How Residential Communities Can Help Us Stay Well at 50+

How Residential Communities Can Help Us Stay Well at 50+

As we age, different stages of life bring changes in physical and mental health, as well as changes in psychosocial well-being and diminished social roles. As children move out or a spouse or friends pass away, older adults may begin to feel the effects of isolation, which can have profound negative health consequences. Loneliness among older adults is quickly becoming a public health crisis in Canada. According to Statistics Canada, over one million seniors report feelings of loneliness and isolation. Feeling lonely affects your mood and mental state, and it can also lower cognitive function and increase the risk of premature death, heart attack, stroke, depression and dementia.

Dementia is the greatest global challenge for health and social care in the 21st century. Currently, 47 million people worldwide are afflicted, and we must look at some of the potentially modifiable factors that contribute to the risk of dementia, such as social isolation, and find solutions. Dr. Adriana Shall, Manager and Professional Practice Chief of Social Work at Baycrest, recently spoke about the idea of co-housing, a new trend among older adults living independently, as a possible solution to fight isolation.

Co-Housing in Canada.

The concept of co-housing, the formation of an intentional group living together - or roommates - goes beyond practical financial arrangements, said Shall. "It's cheaper to live with somebody else but it's also better for our physical health and for our mental health" Living with roommates is not a new idea, but it is an emerging trend among older adults inthe Greater Toronto Area.

"By living together people form a community, especially people who once lived in a family, with a partner or children, or both. As they get older, they lose all of those supports that are inherent to living with others," added Shnall.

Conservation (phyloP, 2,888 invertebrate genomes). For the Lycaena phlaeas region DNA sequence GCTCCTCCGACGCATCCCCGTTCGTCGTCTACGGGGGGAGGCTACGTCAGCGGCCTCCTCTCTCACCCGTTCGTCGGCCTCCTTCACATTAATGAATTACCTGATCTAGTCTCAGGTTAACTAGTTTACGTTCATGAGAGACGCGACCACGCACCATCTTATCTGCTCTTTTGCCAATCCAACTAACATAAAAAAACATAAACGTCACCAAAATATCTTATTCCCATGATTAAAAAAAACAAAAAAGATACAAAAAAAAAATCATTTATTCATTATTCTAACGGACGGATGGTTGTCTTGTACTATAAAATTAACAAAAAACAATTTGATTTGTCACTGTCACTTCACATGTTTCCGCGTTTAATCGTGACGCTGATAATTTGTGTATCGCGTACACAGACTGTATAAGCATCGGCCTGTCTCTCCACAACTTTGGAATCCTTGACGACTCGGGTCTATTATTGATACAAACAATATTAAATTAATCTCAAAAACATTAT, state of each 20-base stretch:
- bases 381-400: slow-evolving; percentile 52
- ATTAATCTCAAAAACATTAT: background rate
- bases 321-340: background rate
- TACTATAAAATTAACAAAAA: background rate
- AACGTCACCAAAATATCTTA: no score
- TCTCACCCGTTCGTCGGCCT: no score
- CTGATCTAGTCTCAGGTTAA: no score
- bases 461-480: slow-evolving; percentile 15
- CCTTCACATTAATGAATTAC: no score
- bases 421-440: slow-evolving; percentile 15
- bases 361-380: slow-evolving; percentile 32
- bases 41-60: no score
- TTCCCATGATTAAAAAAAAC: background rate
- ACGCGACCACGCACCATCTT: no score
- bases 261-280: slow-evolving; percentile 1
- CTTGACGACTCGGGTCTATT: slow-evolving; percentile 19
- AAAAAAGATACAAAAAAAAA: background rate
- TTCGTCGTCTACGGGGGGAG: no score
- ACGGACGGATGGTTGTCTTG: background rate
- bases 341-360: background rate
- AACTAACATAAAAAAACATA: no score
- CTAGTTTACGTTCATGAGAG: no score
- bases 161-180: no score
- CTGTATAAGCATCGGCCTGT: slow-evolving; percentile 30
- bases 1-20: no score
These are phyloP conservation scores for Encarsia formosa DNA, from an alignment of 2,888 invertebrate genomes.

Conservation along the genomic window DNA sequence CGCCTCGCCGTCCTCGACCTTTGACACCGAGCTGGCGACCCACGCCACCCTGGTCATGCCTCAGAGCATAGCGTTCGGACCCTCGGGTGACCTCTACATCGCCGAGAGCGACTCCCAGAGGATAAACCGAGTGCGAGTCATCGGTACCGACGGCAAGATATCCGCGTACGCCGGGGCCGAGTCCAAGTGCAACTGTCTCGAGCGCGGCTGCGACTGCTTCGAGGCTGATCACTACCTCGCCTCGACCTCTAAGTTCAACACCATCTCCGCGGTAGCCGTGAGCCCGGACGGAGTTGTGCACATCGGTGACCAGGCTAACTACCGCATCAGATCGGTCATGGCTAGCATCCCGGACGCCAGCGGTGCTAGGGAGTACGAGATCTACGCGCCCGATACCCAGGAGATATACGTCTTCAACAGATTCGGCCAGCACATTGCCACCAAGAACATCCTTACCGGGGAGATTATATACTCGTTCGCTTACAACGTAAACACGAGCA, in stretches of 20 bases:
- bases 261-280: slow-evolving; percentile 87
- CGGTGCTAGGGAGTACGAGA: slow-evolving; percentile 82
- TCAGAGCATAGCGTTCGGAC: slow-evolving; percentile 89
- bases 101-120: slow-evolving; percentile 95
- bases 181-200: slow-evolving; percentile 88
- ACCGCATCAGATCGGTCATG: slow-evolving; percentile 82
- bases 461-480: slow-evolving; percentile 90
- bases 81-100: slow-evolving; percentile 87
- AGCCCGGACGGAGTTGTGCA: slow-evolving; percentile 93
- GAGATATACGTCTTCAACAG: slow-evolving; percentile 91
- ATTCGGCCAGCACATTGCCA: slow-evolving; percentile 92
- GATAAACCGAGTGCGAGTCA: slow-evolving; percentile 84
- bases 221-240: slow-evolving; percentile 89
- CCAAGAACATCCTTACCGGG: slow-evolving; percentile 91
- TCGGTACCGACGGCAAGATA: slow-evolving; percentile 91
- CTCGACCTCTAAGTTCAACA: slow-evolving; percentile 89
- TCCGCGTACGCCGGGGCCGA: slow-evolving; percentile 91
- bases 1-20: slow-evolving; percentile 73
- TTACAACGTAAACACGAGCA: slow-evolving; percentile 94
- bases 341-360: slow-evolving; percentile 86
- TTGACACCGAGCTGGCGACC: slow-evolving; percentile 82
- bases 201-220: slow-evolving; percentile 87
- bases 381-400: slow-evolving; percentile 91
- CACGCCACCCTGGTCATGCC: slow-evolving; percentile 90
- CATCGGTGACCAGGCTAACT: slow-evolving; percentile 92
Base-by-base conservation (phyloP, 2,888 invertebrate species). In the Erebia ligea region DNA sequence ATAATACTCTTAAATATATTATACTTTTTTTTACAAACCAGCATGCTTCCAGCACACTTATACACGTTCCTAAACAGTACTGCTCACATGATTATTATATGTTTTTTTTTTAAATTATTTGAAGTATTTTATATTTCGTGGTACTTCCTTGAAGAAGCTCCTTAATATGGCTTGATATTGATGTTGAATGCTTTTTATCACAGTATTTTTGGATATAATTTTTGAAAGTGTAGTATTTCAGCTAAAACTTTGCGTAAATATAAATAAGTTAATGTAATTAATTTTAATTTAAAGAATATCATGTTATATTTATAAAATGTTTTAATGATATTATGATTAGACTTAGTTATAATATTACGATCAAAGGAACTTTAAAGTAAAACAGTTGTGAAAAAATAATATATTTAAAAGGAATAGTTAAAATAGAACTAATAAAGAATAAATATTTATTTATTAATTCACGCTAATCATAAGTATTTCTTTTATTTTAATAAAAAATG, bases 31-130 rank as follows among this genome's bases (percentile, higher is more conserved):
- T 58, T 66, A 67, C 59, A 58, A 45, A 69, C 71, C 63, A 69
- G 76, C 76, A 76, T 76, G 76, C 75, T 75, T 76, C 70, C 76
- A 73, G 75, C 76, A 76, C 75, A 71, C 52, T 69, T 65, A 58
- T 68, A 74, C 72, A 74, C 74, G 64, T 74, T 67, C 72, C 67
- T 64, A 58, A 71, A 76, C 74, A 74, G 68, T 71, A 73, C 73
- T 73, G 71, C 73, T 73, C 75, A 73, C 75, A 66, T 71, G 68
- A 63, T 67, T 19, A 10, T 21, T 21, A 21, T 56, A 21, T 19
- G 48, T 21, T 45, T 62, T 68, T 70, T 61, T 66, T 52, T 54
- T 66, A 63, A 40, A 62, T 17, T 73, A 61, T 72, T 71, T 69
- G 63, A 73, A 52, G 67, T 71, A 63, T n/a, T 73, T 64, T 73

For older adults who once lived in a family but are now living alone, co-housing might be a great alternative to living alone or having to sell their home and move somewhere else. In terms of companionship, there is always someone to talk to, go for a walk with, play games with, etc.

The benefits of co-housing go beyond social companionship. Older adults may have a need for personal care support (e.g., help with bathing or other routine daily activities). Co-housing can offer this kind of assistance in a cost-effective manner if the care provider comes into the home and assists more than one person. When living in groups of two, three or more, older adults can find that their moods improve, they feel less anxious and have someone to share experiences with, reducing the risk of depression. Co-housing helps improve nutrition as well.

"When living with someone, you are more likely to set the table and make dinner every night. Instead of only cooking for one, when nutritious meals might turn into quick snacks or no meals at all, leading to a number of health concerns, meal times can once again offer an opportunity for social engagement," said Sylvia Davidson, Manager of Occupational Therapy & Therapeutic Recreation at Baycrest.